Family Fun at the Nova Scotia Museum of Industry in Stellarton, Nova Scotia
Going to the Museum of Industry in Stellarton, Nova Scotia has been on my bucket list for a very long time.
When writing the scripts for the Kentville Valley Ghost Walks I wrote about the McKay car. This car was built in 1912 by the Nova Scotia Carriage and Car Company in Kentville, right about where the municipal building is today.
In fact, my sister’s husband’s great-grandfather, Archie Pelton (and later mayor of Kentville) helped Dan and Jack McKay to build this remarkable car!
I knew I had to see it in the flesh, and I finally got my chance!
Game over. I could now go home happy!
But, wait! there is so much more!
When we approached the Museum of Industry, Thomas (10) joked and pointed to the sign on the outside wall saying there would be fun inside, but they weren’t wrong!
From the moment you walk into the door, there are hands on activities for kids (and kids at heart) every step of the way.
Five minutes into our museum visit, Daniel (12) says,
“Mom! I’m having so much fun already!”
Out of all the museums in the Nova Scotia Museum system, this ranks up there at being one of the most fun.
It’s Hands On
The kids loved the museum because every few steps there was something for the kids to pull, press, push, touch or do. For busy kids, this is a MUST!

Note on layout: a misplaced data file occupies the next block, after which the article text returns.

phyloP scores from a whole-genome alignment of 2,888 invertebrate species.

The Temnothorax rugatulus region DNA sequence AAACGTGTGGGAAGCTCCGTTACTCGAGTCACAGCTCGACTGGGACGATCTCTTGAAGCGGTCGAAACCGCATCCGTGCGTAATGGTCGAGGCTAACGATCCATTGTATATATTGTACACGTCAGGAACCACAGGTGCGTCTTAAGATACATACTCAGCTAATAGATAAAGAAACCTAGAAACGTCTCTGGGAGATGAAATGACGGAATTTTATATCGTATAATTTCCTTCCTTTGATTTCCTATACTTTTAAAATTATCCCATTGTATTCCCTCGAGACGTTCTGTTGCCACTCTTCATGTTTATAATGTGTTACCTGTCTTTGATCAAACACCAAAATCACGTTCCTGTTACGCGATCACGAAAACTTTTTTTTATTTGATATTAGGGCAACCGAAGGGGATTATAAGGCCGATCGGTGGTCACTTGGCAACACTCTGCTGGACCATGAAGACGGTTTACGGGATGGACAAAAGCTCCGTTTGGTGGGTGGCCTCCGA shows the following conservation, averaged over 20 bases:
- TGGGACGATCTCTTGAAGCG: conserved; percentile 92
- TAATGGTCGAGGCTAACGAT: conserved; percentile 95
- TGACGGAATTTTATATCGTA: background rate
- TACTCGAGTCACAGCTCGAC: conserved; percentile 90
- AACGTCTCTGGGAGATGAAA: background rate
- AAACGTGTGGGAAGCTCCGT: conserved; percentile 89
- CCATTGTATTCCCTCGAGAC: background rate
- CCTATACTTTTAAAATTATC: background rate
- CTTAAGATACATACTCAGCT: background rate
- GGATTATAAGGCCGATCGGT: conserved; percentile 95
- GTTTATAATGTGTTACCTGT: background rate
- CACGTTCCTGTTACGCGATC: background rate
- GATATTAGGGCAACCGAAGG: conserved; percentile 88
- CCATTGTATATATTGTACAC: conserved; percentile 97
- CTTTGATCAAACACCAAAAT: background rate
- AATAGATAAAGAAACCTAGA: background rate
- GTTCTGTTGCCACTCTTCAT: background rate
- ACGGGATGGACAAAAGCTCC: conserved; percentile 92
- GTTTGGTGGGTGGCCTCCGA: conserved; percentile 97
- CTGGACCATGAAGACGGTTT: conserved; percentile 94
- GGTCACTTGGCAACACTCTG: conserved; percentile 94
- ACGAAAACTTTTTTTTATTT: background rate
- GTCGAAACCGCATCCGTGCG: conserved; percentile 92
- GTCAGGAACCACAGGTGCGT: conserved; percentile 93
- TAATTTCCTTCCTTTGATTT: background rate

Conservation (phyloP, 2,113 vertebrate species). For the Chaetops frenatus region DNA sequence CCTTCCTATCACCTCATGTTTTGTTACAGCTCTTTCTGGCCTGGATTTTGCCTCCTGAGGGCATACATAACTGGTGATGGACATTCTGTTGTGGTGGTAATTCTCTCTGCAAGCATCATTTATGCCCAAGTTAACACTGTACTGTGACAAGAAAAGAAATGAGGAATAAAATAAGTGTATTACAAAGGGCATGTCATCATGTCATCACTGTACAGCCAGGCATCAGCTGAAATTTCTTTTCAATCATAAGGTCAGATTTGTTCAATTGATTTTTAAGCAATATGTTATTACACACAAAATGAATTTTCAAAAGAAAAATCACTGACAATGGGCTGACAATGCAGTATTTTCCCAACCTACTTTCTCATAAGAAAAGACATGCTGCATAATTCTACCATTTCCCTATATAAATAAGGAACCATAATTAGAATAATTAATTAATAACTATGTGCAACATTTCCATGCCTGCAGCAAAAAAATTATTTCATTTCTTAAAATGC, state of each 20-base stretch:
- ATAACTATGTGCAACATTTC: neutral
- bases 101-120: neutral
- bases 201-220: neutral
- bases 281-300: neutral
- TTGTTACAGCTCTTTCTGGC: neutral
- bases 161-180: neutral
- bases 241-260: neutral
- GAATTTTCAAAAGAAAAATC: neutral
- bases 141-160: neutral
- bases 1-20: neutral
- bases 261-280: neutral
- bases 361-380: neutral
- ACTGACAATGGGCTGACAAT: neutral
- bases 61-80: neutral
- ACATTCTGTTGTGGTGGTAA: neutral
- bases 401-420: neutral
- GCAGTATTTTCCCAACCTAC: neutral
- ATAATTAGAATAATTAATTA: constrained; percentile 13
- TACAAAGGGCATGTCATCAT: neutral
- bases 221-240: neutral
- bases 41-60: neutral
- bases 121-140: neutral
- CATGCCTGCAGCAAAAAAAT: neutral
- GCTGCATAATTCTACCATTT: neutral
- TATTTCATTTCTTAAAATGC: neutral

I am so structured, I love a place that tells me which way to go (just like Ikea!) This way, I don’t stress about maybe missing something. I can concentrate on the exhibits and go with the flow. It’s so well organized!
It’s Like Walking Through Time
The exhibit focuses on Nova Scotia industries, and especially the jobs that people do. This is shown across time starting with manual labour, to water power, coal and steam power, finally to electricity and computers.
You really get a sense of how industry changed over time, and how it influenced society, all by learning about the jobs people did!
It Makes you Nova Scotia Proud
Because the Museum of Industry focuses on Nova Scotian industry, you can see all the things that were made in Nova Scotia. Cars, pressed glass, chocolates… you name it!
My husband, being a history professor at Acadia, loves museums, and this one was no different. One of his courses is the history of science, so he spent a lot of time gathering information and photos for his classes.
He said his favourite part was how they placed the Industrial Revolution of the 1700s into a Nova Scotian context.
Following our visit to the Museum of Industry, we had a lot of lively conversations and discussions as a family.
Was there anything that surprised you that was made in Nova Scotia?
Historically, Nova Scotia was the hub of industry with both the railway and the shipping lines. When did this stop? Why did this stop?
We watched Nova Scotia’s industry evolve and adapt over time through the exhibits. Are we still evolving and adapting? How or why not?
How do we get Nova Scotia back on the map again for industry?
The Mining Info
Can you tell we loved our visit to the Nova Scotia Museum of Industry?
Hours and Location
The museum is open year round. Hours and admission prices are subject to change.